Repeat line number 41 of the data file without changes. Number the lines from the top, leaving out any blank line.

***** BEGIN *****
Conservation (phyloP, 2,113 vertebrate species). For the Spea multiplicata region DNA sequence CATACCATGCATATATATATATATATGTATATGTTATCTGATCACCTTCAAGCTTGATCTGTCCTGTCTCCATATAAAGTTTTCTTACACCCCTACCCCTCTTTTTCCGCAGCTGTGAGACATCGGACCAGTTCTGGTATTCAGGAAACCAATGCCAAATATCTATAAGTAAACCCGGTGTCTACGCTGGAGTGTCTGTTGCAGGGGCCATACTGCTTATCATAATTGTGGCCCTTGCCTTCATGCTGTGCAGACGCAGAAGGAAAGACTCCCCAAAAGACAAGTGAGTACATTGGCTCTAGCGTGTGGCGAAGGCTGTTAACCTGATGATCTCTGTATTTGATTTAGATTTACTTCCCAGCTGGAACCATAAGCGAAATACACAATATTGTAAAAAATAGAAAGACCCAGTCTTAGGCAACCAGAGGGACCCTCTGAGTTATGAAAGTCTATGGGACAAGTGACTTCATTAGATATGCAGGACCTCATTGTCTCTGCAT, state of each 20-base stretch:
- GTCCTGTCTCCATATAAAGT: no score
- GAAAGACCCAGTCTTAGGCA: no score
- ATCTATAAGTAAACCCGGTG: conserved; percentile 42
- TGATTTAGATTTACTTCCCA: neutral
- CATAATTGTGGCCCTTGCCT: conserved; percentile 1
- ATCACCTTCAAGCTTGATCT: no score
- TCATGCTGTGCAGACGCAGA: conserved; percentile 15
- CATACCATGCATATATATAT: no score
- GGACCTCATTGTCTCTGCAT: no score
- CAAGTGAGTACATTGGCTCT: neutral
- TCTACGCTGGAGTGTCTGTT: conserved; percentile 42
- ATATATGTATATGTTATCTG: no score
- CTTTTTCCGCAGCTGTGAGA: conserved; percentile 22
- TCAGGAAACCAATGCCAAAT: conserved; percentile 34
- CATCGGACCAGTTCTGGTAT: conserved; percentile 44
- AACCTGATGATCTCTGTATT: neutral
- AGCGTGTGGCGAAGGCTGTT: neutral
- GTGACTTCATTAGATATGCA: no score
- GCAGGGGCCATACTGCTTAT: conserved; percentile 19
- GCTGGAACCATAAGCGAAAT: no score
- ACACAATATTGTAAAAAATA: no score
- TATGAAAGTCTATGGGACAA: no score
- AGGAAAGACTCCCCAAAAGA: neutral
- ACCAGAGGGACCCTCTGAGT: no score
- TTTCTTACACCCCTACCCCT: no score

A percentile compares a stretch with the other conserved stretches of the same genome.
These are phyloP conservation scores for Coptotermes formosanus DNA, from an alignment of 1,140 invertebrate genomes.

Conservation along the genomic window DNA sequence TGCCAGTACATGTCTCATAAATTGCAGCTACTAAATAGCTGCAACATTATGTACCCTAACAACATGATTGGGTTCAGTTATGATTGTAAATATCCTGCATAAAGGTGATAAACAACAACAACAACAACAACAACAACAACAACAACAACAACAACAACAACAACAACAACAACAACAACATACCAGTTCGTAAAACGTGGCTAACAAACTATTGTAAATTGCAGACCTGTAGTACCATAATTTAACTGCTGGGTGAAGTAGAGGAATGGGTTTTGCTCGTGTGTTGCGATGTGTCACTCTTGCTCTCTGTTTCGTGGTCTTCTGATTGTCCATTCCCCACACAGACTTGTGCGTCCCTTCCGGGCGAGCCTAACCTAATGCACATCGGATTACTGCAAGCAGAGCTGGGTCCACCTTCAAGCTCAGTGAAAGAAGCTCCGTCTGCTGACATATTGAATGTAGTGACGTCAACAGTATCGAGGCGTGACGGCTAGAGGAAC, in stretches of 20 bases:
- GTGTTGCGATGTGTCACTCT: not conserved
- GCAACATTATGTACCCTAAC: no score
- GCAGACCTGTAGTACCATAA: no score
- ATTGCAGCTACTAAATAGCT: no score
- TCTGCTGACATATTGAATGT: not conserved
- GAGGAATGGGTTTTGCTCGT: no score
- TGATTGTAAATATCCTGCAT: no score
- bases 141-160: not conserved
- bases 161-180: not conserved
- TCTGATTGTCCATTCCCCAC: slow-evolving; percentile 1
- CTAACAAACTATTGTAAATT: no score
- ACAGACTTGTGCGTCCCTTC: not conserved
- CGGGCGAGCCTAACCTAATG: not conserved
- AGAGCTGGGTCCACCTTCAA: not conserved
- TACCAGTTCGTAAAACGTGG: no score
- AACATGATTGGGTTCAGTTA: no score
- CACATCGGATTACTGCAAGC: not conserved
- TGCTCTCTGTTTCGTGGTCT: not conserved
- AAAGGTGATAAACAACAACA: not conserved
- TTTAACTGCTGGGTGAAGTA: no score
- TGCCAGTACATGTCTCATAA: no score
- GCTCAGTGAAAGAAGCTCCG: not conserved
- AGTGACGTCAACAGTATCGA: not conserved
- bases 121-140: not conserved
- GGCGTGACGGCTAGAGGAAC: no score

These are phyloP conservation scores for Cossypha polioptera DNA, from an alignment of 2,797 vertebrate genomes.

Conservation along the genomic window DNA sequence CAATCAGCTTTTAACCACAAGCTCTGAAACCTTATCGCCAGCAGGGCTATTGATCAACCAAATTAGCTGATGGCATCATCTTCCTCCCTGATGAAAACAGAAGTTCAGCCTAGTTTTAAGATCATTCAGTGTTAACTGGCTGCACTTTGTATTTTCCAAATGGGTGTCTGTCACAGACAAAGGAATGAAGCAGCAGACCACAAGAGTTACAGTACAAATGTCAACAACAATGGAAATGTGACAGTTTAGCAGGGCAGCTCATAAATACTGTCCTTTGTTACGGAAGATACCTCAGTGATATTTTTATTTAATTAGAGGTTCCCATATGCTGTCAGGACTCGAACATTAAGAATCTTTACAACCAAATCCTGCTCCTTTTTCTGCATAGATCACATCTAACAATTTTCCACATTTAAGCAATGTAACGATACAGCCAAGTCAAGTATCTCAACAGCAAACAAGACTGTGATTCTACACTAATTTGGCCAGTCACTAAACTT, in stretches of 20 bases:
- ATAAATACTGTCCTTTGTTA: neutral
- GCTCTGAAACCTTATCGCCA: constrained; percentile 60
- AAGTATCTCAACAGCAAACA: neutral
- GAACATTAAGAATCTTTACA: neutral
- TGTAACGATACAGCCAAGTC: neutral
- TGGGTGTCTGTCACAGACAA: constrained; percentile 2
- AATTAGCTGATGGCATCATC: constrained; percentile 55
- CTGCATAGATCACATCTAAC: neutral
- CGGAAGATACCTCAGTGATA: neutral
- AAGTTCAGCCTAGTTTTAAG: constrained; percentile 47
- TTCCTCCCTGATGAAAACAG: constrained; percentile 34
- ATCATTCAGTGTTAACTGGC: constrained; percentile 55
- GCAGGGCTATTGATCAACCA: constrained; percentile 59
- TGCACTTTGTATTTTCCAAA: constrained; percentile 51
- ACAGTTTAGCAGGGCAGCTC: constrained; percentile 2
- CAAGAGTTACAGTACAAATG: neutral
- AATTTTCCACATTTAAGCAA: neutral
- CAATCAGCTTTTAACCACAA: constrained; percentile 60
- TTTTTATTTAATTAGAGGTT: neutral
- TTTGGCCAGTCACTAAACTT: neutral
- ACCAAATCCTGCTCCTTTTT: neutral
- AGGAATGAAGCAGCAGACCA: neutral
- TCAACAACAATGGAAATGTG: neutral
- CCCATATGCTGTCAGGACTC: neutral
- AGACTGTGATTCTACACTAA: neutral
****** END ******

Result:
- ACAGACTTGTGCGTCCCTTC: not conserved